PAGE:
Bad Karma: GoPro slashes jobs, will exit its drone business

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Bad Karma: GoPro slashes jobs, will exit its drone business

GoPro Inc would be willing to partner with a larger sector player but is not actively engaged in a sale, the action camera-maker said yesterday, as its shares partly rebounded from earlier heavy losses.

GoPro's current market value of $980 million is down about 70 percent from when it listed in its June 2014 IPO - an offering that was led by JPMorgan. Earlier, shares had hit an all time low of $5.04, down 33%. Those things - and the GoPro name - helped put Karma into second place in its price band in 2017 behind category leader DJI.

"It is our responsibility to scale the business, so if the right opportunity presented itself, it's something we would consider", it added.

GoPro announced Monday it would eliminate its Karma drone business and lay off 20 percent of its workforce. GoPro also said that would kill its Karma drone business amid poor sales and a glitch that caused the device to shut down in mid-flight and led to a recall after it debuted in late 2016.

While the company will continue to support those customers who purchased its drone product, Karma, company officials said they will no longer be in the drone marketplace.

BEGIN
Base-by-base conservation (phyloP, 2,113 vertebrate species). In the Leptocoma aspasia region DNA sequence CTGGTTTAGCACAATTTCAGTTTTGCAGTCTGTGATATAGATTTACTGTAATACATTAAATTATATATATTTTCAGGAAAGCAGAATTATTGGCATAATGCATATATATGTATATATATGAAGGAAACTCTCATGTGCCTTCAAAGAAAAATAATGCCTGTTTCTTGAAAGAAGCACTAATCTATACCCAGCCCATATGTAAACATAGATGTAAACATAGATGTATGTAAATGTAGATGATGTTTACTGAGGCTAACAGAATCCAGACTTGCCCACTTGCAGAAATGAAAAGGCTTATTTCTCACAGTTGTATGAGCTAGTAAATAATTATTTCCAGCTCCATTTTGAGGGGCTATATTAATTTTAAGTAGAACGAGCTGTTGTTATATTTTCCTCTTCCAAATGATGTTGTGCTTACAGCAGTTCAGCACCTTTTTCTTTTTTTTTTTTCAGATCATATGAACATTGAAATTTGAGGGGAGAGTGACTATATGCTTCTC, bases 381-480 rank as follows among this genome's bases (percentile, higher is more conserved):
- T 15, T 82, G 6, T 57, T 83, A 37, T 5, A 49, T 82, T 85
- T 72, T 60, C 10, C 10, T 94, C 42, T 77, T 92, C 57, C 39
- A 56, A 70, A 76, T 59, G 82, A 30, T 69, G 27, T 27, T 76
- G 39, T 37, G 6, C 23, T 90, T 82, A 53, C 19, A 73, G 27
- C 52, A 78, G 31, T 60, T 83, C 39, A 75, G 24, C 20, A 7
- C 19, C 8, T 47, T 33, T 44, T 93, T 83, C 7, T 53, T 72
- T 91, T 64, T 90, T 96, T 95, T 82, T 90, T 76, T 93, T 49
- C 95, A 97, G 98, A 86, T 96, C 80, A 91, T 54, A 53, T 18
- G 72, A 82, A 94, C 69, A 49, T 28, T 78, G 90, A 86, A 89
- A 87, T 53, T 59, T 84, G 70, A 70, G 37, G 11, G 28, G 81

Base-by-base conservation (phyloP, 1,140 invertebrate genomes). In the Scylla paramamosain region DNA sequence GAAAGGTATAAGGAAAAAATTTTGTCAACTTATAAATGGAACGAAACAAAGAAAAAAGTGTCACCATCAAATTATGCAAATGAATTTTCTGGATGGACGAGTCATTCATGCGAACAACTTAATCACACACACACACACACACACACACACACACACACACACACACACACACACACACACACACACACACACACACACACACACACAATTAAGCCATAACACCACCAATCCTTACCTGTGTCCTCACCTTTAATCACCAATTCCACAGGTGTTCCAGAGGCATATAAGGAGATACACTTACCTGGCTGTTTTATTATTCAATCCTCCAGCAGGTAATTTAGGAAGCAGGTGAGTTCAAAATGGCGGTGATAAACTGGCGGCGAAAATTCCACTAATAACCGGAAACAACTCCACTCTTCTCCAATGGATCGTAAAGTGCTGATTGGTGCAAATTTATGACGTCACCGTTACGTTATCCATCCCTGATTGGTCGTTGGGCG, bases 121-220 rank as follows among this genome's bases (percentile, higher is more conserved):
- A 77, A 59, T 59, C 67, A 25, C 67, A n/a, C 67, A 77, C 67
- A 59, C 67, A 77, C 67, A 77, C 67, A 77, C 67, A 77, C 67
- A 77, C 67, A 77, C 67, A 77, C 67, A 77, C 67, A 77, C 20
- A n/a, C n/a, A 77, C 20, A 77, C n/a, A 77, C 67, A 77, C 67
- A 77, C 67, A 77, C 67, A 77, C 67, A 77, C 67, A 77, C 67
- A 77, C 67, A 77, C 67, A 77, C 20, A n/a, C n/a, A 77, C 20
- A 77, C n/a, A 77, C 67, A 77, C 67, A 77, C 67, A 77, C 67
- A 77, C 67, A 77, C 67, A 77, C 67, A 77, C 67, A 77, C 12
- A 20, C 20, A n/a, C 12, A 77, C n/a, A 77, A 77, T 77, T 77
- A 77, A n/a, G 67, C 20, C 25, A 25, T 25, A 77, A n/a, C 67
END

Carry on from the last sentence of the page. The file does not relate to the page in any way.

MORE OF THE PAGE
The company, which had 1,254 emplyees as of September 30, is reducing that number to fewer than 1,000.

The drone remained the second most popular of its price class after the recall, GoPro said, but an "extremely competitive aerial market", as well as a "hostile regulatory environment" in Europe and the United States made the product's future "untenable".

"As we noted in our November earnings call, at the start of the holiday quarter we saw soft demand for our HERO5 Black camera", said GoPro founder and CEO Nicholas Woodman in a released statement.

"Drones are a competitive space", Pachter said.

"Cutting costs is a good move, although now it's about if the company can turn this ship around themselves", Daniel Ives, analyst at GBH Insights, said.

Chief Executive Nick Woodman also said he would cut his cash compensation for 2018 to $1.

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